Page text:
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Driving Growth with Digital Marketing - Marketing Content Promotion for AEC Firms

Posted by Lindsay Diven on June 22, 2022

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So far in the “Driving Revenue Growth with Digital Marketing Series,” firms have developed their content plan and created content. However, creating great content simply is not enough. AEC marketers need a promotional plan that strategically shares content with the people that benefit the most from it. This article shares some common and uncommon promotional tactics.  

Search Engine Optimization 

Search engine optimization or SEO is a series of techniques firms can deploy for their content and on their website to rank higher for certain keywords on search engines like Google. Click here for a basic introduction to SEO. 

SEO should be the first strategy to be used as part of the promotional plan and should be considered when the content is being created, especially if that content is a blog article. Marketers should optimize the piece of content for the specific topics or keywords it wants to be found for. Another way to look at it is to think about the person that marketers want to read or consume that piece of content. What types of phrases or questions would that person be typing into a search engine as that person searches for answers? Make sure that marketing content has those phrases and key words included naturally throughout the content piece.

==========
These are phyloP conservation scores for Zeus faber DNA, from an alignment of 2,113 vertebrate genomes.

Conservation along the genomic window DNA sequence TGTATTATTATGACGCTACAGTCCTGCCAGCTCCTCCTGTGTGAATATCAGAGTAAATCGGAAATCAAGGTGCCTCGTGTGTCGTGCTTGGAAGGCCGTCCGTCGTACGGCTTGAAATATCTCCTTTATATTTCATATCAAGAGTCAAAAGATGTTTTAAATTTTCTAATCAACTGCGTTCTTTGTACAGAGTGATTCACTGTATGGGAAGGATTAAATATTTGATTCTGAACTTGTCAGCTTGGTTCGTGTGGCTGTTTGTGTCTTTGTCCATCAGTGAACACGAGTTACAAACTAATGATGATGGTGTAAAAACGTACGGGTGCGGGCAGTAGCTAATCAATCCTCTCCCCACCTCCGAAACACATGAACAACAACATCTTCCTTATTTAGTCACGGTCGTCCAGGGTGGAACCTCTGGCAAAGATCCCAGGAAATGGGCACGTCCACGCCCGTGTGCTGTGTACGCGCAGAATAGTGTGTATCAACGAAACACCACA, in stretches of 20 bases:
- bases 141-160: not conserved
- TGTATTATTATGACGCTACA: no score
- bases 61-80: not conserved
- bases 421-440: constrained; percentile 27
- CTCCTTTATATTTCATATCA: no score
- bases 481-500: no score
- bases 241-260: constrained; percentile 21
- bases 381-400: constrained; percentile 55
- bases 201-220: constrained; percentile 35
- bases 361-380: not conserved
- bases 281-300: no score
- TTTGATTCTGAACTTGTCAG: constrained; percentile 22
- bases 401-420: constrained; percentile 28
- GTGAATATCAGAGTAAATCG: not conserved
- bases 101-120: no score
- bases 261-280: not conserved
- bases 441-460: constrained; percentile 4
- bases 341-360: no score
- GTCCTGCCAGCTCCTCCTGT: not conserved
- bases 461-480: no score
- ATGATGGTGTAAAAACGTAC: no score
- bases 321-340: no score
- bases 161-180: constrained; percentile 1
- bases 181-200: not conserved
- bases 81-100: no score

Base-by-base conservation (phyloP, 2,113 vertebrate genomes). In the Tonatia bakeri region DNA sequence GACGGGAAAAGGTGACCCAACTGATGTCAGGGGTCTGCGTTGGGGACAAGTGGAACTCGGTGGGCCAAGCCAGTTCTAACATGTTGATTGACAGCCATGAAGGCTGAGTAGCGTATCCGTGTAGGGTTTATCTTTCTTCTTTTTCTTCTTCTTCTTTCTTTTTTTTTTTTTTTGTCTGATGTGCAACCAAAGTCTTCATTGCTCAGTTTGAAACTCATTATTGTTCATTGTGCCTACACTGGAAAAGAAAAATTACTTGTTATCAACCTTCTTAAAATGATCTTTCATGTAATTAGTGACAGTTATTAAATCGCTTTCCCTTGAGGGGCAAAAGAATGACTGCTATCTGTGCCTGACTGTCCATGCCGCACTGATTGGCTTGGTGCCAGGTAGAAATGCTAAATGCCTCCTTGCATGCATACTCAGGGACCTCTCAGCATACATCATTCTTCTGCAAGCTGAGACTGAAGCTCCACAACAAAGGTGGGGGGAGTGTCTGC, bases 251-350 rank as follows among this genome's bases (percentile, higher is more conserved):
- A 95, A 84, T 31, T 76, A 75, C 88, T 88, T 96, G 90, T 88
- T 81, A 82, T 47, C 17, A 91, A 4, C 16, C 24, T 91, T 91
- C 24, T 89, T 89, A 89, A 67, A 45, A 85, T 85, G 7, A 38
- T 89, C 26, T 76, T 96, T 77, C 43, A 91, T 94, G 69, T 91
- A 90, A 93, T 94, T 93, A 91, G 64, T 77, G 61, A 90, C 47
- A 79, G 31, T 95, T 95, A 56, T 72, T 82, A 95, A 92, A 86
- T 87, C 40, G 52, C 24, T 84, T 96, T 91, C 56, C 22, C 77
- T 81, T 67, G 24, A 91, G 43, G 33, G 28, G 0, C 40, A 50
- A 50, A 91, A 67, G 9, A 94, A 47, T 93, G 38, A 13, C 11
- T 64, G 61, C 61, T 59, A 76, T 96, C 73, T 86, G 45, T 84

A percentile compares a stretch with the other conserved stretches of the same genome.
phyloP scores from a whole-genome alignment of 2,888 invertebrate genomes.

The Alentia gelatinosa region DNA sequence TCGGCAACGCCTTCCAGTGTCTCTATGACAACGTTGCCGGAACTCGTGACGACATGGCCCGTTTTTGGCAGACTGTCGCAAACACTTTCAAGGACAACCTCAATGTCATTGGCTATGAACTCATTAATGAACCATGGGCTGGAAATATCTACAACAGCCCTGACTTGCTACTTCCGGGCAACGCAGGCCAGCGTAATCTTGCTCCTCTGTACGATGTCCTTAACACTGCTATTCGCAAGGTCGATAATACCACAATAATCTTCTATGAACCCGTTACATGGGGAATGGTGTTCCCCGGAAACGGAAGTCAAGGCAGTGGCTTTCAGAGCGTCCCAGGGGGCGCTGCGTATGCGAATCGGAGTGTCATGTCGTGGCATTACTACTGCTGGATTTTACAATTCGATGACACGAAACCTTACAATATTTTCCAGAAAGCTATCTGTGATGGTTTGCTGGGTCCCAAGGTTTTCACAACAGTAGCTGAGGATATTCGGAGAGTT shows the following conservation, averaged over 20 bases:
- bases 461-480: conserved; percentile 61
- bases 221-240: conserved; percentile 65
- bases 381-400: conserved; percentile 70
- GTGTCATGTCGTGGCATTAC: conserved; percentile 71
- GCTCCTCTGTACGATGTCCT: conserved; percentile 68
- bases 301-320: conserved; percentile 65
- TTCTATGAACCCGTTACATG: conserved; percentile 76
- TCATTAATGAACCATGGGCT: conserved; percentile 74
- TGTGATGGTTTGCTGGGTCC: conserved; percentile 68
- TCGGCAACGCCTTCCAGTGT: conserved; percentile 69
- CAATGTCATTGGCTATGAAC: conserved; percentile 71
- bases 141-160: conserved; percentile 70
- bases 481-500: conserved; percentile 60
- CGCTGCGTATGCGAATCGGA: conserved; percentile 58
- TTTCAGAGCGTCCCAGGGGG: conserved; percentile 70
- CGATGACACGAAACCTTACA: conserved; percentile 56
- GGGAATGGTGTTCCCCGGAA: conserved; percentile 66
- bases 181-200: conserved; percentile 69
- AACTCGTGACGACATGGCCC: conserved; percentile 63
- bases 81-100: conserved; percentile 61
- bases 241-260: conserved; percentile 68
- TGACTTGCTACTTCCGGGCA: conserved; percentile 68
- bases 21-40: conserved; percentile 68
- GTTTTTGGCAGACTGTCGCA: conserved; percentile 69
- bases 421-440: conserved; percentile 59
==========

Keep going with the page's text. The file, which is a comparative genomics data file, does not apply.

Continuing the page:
Email Marketing 

This is the most overlooked and underutilized promotional tactic in the AEC industry. As a Premier Partner for Deltek Vision and Vantagepoint CRM, Full Sail Partners works with hundreds of AEC firms across the country specifically advising them on CRM and marketing strategies. So many of these firms have databases full of thousands of contacts but fail to have a consistent email marketing strategy.